Women, hear this: In 2012, we’ll throw away our power suits, scrap those tired boyfriend jeans, and toss out utilitarian military looks. A return to femininity is upon us.
The color palette on spring 2012 runways has been overwhelmingly pastel: Prada’s soft, pleated A-line frocks; Valentino’s pale, etched lace numbers; Louis Vuitton’s cotton-candy ensembles; Preen’s playful, whimsical pairings.
A peplum silhouette, a short overskirt attached to a dress, skirt, or jacket, reigned supreme. Talk about a throwback; the look became widely popular all the way back in the 1940s. This year, Jason Wu, favorite designer of first lady Michelle Obama, showed it; Nina Ricci and YSL did so, as well; and even Giorgio Armani, known the world over for his sleek, minimalist (antifeminine) designs, included it in his show.
Elegant, fussy matte satin prevailed as the fabric of choice, with Balenciaga, Miu Miu, Lanvin, Victoria Beckham, and Christopher Kane working their respective magic with the stuff.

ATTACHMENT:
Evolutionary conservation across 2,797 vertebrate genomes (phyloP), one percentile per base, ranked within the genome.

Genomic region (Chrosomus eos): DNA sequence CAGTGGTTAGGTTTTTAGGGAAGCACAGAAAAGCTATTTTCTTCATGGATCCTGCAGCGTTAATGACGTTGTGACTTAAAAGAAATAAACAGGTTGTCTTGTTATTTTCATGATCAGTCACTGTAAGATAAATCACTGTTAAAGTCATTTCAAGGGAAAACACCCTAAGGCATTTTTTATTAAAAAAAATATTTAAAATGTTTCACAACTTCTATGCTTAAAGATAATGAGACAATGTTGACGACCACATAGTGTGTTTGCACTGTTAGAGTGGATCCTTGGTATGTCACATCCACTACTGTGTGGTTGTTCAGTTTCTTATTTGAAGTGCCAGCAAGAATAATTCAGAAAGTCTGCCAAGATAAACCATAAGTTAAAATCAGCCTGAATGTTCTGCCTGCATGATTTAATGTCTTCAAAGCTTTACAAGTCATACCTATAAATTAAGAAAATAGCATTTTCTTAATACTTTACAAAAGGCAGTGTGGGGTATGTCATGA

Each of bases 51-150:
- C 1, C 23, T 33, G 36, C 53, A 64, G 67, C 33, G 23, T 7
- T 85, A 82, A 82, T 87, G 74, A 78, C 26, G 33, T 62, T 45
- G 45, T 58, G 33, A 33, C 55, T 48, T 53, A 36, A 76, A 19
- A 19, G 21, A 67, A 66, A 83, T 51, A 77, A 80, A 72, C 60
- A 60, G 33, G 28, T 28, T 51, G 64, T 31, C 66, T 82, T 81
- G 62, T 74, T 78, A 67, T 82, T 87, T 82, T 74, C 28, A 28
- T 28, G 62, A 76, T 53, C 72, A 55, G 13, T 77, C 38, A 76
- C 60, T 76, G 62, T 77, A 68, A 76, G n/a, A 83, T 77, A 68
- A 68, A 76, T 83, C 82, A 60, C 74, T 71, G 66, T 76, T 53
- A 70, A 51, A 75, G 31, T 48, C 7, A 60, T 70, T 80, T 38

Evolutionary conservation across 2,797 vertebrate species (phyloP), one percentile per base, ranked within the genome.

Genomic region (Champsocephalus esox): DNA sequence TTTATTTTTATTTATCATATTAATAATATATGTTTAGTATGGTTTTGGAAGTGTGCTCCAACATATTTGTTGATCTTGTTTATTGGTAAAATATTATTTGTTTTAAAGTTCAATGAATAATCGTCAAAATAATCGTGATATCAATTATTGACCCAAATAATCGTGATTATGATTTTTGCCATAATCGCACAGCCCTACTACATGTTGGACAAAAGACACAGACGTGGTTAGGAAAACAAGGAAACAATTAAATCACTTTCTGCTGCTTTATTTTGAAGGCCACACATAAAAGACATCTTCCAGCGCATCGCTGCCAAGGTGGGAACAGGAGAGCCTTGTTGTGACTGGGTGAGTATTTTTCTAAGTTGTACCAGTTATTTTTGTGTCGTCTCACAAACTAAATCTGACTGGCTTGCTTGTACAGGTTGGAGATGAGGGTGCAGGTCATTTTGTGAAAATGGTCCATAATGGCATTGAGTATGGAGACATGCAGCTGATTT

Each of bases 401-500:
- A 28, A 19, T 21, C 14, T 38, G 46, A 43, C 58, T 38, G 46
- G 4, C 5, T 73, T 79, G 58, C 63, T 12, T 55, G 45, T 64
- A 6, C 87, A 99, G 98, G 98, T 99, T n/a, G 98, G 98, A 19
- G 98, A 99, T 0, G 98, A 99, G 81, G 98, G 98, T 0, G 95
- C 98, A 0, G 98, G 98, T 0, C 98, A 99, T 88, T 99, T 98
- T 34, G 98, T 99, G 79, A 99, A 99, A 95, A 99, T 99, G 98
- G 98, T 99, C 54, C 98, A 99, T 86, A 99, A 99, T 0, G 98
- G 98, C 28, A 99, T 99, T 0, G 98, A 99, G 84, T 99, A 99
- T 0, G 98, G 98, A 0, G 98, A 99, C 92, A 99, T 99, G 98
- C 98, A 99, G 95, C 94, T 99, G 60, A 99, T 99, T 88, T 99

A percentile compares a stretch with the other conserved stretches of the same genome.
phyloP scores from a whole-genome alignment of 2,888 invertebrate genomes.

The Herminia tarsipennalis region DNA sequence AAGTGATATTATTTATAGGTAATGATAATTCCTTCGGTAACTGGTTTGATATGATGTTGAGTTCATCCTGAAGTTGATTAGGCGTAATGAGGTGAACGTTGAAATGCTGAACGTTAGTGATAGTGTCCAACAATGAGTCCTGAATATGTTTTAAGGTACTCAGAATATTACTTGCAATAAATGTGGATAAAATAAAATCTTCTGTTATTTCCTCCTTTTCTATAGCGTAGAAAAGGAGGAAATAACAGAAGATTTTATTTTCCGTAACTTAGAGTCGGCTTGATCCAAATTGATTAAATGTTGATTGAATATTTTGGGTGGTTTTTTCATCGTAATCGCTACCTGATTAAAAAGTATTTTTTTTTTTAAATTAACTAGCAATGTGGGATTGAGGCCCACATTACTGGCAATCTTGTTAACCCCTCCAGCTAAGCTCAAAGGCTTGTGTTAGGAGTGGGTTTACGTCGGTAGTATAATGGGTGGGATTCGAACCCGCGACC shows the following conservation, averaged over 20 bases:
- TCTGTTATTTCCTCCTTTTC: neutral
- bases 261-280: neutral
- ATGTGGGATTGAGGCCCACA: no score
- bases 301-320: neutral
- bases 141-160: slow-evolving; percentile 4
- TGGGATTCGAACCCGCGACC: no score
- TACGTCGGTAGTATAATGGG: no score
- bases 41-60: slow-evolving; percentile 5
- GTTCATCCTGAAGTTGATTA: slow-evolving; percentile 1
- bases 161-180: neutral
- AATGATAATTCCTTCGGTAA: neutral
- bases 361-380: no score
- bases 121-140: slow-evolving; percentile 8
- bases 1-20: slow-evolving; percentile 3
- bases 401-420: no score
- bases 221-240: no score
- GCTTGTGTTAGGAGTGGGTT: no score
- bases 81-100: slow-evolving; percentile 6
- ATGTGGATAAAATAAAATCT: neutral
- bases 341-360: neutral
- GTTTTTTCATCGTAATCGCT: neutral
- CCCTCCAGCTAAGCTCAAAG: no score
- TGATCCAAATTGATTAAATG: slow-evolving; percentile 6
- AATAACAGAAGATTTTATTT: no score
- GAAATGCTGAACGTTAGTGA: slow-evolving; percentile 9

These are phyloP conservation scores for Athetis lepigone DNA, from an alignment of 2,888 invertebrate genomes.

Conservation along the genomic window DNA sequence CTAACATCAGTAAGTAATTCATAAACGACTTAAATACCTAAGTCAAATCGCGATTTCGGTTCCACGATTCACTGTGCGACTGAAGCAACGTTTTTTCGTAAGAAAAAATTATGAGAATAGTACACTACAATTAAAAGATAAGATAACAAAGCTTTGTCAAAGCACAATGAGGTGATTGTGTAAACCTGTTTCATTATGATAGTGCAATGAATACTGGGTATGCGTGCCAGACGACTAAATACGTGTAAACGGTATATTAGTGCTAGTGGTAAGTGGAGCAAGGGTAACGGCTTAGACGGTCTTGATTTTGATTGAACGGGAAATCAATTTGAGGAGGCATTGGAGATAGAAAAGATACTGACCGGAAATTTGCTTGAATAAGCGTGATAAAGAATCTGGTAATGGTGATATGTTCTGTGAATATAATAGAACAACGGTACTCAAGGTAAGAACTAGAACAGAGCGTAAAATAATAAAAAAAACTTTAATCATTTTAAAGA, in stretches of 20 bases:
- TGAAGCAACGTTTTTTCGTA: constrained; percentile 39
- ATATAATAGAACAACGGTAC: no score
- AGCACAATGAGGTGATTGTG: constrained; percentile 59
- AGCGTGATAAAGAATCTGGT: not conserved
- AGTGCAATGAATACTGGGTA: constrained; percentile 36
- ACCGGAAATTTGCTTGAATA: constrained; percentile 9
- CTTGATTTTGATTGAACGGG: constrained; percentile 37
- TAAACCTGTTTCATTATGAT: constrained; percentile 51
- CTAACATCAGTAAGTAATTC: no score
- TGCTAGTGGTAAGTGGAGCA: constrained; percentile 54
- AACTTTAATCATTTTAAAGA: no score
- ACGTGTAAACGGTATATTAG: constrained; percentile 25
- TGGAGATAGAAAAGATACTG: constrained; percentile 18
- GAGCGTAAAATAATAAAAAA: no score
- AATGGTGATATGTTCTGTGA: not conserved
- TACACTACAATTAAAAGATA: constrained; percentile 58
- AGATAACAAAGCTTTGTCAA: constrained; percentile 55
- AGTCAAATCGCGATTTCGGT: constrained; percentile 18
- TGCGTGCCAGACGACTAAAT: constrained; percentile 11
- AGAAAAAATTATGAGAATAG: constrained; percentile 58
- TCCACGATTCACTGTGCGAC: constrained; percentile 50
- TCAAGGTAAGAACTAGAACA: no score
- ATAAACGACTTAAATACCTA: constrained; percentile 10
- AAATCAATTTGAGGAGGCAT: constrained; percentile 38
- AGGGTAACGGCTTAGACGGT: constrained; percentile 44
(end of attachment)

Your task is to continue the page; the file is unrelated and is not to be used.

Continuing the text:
Still, it remains to be seen whether we’ll see a full-on revival of Christian Dior’s New Look of 1947, which defined femininity as full bustlines, tiny waists, and billowing skirts. This came in the wake of World War II, when the men had been overseas, the women had taken jobs in the factories, and the materials used in haute couture had been rationed. When the men came back home, Rosie the Riveters were encouraged to step back into the role of housewives and to indulge in frivolous luxuries.
It’s true that tens of thousands of soldiers are scheduled to return from Iraq and Afghanistan, but it’s unlikely that today’s liberated woman is going to embrace such a dramatic social shift. It’s more likely that next year’s flirty fashion will be just be a dalliance, a chance for well-rounded women to flaunt their fun, feminine sides.
Ariel Kaiser is a wardrobe stylist and a lifestyle blogger living in Brooklyn with her fiancé. She styles celebrities, models, musicians, kids, and real women of every shape and color. When she isn’t running around Manhattan with a towering pile of garment bags, she’s writing posts for her popular women’s style blog, which appears on The Thread. Like her mother, she’s never paid full retail price for anything.